One peak solar hour corresponds to 1000 W/m2 of sunshine. However, when calculating the total number of peak sun hours received at any site, hours with 1000 W/m2 of solar energy are not considered. Rather, sum the entire quantity of solar irradiation received by the place. The more intense the sunlight, the faster the plant will grow.
In general, plants require about 12 hours of continuous light exposure to fully mature their seeds or fruits. But during a 24-hour period, sunlight is only visible as dark for about 10 minutes at mid-day. Thus, in order to maximize the amount of time that sunlight is available for growing plants, farmers need to collect solar energy over several days or weeks rather than just during midday hours.
Peak sun hours are calculated by multiplying the daily average intensity of sunlight at the site of interest by the number of days it receives direct sunlight. For example, if the daily average intensity is 1200 W/m2 and the sun is directly overhead during most of those days, then the site has experienced one peak sun hour. If the daily average intensity is 900 W/m2 and the sun is directly overhead on 15 out of 20 days, then the site has experienced two peak sun hours.
Solar peaks occur when the sun is highest in the sky during its orbit around Earth (at noon). During a solar peak, sunlight is directly above the location for approximately 12 hours.
Although your panels may receive an average of 7 hours of daylight each day, peak solar hours are usually around 4 or 5. Solar radiation reaches its greatest during solar noon, when the sun is at its highest position in the sky. At this time, you should be able to generate up to 15% more power than indicated by my chart. However, solar radiation decreases rapidly after solar noon, so I would expect your panel performance to decrease accordingly.
During winter months, direct sunlight doesn't come into play. Instead, you will want to account for overcast days and clouds that can block out light. A study conducted by the National Renewable Energy Laboratory found that you can expect to generate about 75% of your annual electricity output on average during clear days with little wind. Heavy cloud cover or strong winds could reduce this number significantly.
In conclusion, your ability to generate power depends on how much sunlight you receive and how efficient your panels are. You might be able to generate more power than indicated by my charts if you have very large panels or if you install solar-tracking devices.
Noon Peak solar hours are often from midday to early afternoon, when the sun is at its highest and most powerful in the sky. The period between 10 a.m. and 2 p.m. is usually the hottest time of the day.
11 a.m.: The average temperature in San Francisco, California, at this time of year is 70 degrees F (21 degrees C). Direct sunlight intensity is at its strongest and clouds aren't affecting the view of the sun. Noon Solar Radiance is at its highest point today, at 996 W/m2.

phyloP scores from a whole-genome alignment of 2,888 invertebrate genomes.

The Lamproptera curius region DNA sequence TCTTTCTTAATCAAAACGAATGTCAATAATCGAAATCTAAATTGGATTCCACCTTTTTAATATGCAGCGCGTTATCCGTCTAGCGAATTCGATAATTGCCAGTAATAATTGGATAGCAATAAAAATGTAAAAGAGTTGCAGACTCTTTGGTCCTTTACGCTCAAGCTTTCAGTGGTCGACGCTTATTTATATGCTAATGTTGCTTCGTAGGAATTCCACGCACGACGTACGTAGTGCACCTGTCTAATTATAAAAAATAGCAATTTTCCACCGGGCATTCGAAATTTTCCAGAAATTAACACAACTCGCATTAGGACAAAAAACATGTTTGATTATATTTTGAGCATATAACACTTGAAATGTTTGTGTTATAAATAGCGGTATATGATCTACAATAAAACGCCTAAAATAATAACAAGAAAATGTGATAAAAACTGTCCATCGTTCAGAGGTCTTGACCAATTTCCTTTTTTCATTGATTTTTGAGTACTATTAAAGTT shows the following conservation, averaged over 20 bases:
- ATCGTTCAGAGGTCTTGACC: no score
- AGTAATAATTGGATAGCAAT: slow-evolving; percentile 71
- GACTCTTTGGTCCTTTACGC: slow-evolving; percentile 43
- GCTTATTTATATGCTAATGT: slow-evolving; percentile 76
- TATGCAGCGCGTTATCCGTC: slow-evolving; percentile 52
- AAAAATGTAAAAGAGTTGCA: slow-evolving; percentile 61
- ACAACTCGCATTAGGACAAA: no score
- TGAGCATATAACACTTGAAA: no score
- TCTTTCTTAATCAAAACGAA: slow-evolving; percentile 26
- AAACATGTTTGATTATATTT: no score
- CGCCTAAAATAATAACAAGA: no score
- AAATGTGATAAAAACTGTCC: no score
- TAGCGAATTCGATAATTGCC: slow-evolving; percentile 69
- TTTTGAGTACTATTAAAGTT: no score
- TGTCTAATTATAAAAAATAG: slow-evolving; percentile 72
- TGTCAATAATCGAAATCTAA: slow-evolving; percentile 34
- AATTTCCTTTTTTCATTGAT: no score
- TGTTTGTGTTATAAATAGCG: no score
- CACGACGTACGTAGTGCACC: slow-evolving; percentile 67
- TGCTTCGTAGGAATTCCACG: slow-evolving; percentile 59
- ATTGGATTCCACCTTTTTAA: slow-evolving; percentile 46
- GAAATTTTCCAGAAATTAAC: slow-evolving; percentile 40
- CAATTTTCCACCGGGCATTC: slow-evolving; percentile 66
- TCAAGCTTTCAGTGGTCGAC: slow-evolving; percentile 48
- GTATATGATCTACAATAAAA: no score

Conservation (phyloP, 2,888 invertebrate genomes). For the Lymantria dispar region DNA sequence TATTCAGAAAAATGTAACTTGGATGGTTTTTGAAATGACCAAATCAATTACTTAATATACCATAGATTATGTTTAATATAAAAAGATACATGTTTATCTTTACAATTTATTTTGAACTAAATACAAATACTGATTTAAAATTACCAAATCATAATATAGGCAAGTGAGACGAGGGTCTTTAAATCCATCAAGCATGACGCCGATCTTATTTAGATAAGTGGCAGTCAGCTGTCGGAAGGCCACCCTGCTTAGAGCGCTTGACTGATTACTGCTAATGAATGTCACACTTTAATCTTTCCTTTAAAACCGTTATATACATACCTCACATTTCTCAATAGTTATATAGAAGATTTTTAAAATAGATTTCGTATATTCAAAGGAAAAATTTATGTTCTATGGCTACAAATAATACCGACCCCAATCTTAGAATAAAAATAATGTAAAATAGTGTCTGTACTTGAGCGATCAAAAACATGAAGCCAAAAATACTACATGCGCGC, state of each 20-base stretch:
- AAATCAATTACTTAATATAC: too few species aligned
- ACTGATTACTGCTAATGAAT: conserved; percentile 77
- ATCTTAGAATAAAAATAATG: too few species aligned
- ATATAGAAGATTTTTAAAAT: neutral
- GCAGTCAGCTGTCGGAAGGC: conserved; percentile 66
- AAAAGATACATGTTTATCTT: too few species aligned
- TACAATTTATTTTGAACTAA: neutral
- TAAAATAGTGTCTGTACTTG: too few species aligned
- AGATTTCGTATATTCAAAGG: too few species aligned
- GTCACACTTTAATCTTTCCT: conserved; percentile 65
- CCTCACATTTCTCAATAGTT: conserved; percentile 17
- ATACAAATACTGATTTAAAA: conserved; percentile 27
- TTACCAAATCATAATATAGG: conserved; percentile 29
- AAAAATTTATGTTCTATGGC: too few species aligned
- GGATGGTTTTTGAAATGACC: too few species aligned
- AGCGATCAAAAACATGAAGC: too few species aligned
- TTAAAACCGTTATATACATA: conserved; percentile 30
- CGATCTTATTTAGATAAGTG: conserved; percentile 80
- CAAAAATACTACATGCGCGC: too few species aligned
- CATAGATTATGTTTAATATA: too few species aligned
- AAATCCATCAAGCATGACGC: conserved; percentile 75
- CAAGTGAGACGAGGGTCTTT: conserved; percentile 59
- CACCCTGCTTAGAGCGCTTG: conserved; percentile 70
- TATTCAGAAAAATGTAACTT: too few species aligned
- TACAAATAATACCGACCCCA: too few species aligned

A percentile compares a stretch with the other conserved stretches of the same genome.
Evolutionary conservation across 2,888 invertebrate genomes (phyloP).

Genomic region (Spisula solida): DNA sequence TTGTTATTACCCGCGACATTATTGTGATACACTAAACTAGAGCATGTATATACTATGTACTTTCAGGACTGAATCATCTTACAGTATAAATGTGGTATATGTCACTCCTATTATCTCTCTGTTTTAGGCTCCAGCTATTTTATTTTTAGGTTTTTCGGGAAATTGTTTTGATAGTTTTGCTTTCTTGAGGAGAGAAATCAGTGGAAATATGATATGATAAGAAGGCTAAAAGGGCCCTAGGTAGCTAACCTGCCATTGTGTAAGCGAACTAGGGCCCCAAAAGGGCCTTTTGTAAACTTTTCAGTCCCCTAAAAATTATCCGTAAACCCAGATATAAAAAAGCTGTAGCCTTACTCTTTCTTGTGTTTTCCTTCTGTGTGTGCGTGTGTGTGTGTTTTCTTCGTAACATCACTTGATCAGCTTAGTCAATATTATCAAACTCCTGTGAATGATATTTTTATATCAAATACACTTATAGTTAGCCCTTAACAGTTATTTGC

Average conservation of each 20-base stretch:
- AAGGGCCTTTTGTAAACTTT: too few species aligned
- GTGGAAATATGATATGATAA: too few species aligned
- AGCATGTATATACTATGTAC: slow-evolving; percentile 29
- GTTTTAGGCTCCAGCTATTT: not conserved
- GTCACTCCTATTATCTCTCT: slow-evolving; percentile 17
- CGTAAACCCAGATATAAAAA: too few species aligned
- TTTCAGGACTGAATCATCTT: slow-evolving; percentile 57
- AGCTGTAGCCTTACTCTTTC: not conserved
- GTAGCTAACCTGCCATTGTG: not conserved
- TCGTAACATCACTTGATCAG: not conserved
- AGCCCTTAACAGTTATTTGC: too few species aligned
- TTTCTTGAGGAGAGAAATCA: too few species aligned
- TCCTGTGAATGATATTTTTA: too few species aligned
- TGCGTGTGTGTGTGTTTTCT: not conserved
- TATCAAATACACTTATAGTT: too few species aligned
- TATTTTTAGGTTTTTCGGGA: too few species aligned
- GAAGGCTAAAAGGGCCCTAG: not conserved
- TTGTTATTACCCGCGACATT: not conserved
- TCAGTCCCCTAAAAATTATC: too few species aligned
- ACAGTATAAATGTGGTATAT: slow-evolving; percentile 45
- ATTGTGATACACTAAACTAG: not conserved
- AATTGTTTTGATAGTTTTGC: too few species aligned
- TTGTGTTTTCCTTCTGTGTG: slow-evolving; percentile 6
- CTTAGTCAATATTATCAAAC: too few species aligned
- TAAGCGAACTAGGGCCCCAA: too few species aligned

1 p.m.: The average temperature in San Francisco at this time of year is 77 degrees F (25 degrees C). Direct sunlight intensity has started to decline slightly, but it's still very strong - 950 W/m2. Clouds have moved into the area around San Francisco and are blocking out some of the sun.
3 p.m.: The average temperature in San Francisco at this time of year is 81 degrees F (27 degrees C). Sunlight intensity has dropped significantly - only 400 W/m2 - and that's being blocked by clouds which have moved into the city.
The more peak sunlight hours a solar panel receives, the more power it generates. Solar panels would get direct sunshine 24 hours a day, every day in an ideal case. Unfortunately, the sun does not stay in one place in the sky, clouds do appear from time to time, and there is the entire dawn and sunset thing that we can't escape. However, solar panels do generate electricity even when it's dark out, they just don't produce as much power then compared to when the sun is out.
In conclusion, solar panels work by using the energy of the sun to create electricity. They require direct sunlight to function properly. Although sunlight isn't always available, solar panels can still generate some amount of electricity from other sources of heat such as hot rocks or even the earth itself during the night time.
Every year, there are around 1,800 hours of sunlight. That's enough for about 50 days without any missing hours.
When it comes to solar energy, more is better. So the more sunlight that hits the earth, the more energy we have at our disposal. Solar panels are made from silicon which can only absorb certain wavelengths of light so they need to be transparent to visible light as well as infrared radiation. They're usually made from glass or plastic but some special materials such as germanium could also be used instead.
So if we want to know how much energy we can expect from the sun, we first need to know how much sunlight falls on the earth's surface. This is called the solar constant and it's approximately 1,360 watts per square meter (10,000 watts per square yard).
Now, having said that, you should remember that what we call "sunlight" these days is only a portion of the electromagnetic spectrum. Some of this light is reflected back into space while some reaches the ground as heat.
The amount of energy that gets absorbed by the planet is called the terrestrial irradiance.